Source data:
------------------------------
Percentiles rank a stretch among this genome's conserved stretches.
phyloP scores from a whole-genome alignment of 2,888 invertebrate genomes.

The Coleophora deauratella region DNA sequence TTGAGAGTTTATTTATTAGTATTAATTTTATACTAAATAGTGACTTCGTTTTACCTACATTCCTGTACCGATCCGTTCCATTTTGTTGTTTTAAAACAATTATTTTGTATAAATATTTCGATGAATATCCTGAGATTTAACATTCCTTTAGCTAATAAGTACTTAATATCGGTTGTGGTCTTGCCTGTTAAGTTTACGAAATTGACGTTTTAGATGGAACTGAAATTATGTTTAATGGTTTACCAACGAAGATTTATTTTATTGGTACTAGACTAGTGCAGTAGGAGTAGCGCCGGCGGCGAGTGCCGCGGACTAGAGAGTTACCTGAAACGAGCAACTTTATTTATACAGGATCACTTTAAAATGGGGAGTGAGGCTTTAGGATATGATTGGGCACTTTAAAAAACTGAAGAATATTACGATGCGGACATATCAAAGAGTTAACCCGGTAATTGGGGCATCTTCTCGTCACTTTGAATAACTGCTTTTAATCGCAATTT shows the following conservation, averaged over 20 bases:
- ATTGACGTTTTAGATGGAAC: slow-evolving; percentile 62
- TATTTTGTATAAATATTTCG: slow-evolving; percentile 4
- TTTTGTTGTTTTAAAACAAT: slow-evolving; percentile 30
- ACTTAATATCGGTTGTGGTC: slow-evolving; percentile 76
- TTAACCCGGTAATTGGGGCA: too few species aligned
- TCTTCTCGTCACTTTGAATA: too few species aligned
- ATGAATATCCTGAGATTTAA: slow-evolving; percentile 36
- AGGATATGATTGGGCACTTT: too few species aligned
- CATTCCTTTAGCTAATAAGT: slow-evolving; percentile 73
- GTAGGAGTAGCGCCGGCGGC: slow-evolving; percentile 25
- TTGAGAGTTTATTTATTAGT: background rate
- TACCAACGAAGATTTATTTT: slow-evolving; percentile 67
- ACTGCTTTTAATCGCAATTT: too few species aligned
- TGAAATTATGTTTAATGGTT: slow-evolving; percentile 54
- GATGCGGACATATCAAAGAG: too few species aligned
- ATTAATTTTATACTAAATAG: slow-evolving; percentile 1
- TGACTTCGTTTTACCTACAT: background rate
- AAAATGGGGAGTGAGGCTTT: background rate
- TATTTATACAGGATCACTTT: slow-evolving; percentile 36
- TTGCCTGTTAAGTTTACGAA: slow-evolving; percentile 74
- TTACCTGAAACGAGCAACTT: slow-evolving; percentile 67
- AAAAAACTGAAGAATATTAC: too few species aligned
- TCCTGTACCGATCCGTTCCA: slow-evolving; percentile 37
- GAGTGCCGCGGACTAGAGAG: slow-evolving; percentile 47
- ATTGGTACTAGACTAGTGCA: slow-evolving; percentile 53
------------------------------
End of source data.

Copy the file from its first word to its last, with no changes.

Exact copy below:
Percentiles rank a stretch among this genome's conserved stretches.
phyloP scores from a whole-genome alignment of 2,888 invertebrate genomes.

The Coleophora deauratella region DNA sequence TTGAGAGTTTATTTATTAGTATTAATTTTATACTAAATAGTGACTTCGTTTTACCTACATTCCTGTACCGATCCGTTCCATTTTGTTGTTTTAAAACAATTATTTTGTATAAATATTTCGATGAATATCCTGAGATTTAACATTCCTTTAGCTAATAAGTACTTAATATCGGTTGTGGTCTTGCCTGTTAAGTTTACGAAATTGACGTTTTAGATGGAACTGAAATTATGTTTAATGGTTTACCAACGAAGATTTATTTTATTGGTACTAGACTAGTGCAGTAGGAGTAGCGCCGGCGGCGAGTGCCGCGGACTAGAGAGTTACCTGAAACGAGCAACTTTATTTATACAGGATCACTTTAAAATGGGGAGTGAGGCTTTAGGATATGATTGGGCACTTTAAAAAACTGAAGAATATTACGATGCGGACATATCAAAGAGTTAACCCGGTAATTGGGGCATCTTCTCGTCACTTTGAATAACTGCTTTTAATCGCAATTT shows the following conservation, averaged over 20 bases:
- ATTGACGTTTTAGATGGAAC: slow-evolving; percentile 62
- TATTTTGTATAAATATTTCG: slow-evolving; percentile 4
- TTTTGTTGTTTTAAAACAAT: slow-evolving; percentile 30
- ACTTAATATCGGTTGTGGTC: slow-evolving; percentile 76
- TTAACCCGGTAATTGGGGCA: too few species aligned
- TCTTCTCGTCACTTTGAATA: too few species aligned
- ATGAATATCCTGAGATTTAA: slow-evolving; percentile 36
- AGGATATGATTGGGCACTTT: too few species aligned
- CATTCCTTTAGCTAATAAGT: slow-evolving; percentile 73
- GTAGGAGTAGCGCCGGCGGC: slow-evolving; percentile 25
- TTGAGAGTTTATTTATTAGT: background rate
- TACCAACGAAGATTTATTTT: slow-evolving; percentile 67
- ACTGCTTTTAATCGCAATTT: too few species aligned
- TGAAATTATGTTTAATGGTT: slow-evolving; percentile 54
- GATGCGGACATATCAAAGAG: too few species aligned
- ATTAATTTTATACTAAATAG: slow-evolving; percentile 1
- TGACTTCGTTTTACCTACAT: background rate
- AAAATGGGGAGTGAGGCTTT: background rate
- TATTTATACAGGATCACTTT: slow-evolving; percentile 36
- TTGCCTGTTAAGTTTACGAA: slow-evolving; percentile 74
- TTACCTGAAACGAGCAACTT: slow-evolving; percentile 67
- AAAAAACTGAAGAATATTAC: too few species aligned
- TCCTGTACCGATCCGTTCCA: slow-evolving; percentile 37
- GAGTGCCGCGGACTAGAGAG: slow-evolving; percentile 47
- ATTGGTACTAGACTAGTGCA: slow-evolving; percentile 53